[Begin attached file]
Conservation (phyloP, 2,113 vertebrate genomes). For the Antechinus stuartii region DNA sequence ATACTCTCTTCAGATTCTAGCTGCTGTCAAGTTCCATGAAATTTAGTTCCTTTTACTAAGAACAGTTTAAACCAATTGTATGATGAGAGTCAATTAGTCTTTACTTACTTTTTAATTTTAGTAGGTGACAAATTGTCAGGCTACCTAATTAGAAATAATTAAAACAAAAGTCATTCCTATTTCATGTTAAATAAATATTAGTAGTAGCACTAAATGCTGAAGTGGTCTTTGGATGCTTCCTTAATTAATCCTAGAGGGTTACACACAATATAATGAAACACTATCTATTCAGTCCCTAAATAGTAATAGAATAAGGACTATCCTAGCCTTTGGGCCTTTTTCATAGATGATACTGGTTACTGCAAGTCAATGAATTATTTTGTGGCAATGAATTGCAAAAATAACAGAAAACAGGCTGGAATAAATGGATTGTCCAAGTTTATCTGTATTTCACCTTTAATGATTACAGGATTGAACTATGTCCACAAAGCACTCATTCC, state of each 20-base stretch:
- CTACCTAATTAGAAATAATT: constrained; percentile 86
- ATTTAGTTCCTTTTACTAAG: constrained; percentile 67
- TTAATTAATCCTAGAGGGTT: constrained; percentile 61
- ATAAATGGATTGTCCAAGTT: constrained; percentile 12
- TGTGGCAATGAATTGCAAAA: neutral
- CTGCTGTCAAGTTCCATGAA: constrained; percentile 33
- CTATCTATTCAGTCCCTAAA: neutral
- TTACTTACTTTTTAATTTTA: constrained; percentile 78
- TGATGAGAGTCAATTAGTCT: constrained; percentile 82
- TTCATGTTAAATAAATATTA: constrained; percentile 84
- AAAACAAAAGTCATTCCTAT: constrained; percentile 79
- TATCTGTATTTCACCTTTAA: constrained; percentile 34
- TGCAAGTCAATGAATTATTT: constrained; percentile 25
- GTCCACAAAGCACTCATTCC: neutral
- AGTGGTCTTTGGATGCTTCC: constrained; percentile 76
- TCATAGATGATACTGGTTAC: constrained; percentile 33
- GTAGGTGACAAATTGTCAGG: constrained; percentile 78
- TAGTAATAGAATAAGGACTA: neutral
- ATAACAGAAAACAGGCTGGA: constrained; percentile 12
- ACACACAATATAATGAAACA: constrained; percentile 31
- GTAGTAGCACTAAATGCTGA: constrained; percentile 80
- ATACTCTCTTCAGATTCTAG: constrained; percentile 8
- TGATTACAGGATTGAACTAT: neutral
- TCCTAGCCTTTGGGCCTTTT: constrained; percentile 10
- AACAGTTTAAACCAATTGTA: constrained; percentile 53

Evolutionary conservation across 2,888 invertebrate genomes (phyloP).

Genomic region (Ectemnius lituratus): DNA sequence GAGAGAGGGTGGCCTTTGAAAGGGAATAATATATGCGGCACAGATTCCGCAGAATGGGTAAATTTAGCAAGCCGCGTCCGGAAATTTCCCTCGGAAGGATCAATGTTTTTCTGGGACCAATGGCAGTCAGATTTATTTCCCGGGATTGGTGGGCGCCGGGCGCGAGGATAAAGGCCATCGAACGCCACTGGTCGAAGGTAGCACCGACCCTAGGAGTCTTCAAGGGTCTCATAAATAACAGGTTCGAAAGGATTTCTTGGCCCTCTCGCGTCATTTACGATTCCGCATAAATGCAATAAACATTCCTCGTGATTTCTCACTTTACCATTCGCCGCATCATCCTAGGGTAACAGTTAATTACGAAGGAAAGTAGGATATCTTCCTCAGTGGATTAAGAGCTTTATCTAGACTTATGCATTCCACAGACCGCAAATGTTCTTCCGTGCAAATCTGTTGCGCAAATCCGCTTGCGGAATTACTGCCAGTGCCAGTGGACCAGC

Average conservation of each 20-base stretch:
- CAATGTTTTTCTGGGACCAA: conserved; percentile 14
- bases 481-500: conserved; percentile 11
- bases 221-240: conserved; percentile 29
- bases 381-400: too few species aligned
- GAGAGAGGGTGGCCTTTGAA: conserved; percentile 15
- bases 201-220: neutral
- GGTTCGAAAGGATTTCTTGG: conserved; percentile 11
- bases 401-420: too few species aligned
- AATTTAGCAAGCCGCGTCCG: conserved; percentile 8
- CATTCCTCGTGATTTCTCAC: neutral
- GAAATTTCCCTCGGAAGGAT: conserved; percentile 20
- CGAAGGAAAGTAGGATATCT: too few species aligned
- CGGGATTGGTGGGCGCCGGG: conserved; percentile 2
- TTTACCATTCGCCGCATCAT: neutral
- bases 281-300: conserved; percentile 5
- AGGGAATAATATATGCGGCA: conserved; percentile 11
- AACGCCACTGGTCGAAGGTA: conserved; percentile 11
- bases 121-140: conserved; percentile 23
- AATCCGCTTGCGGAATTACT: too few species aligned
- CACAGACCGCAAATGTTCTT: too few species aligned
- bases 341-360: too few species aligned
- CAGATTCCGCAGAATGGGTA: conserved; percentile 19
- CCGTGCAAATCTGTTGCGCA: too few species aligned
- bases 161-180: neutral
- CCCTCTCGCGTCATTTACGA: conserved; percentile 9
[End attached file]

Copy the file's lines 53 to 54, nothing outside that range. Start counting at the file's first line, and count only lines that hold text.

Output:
- bases 161-180: neutral
- CCCTCTCGCGTCATTTACGA: conserved; percentile 9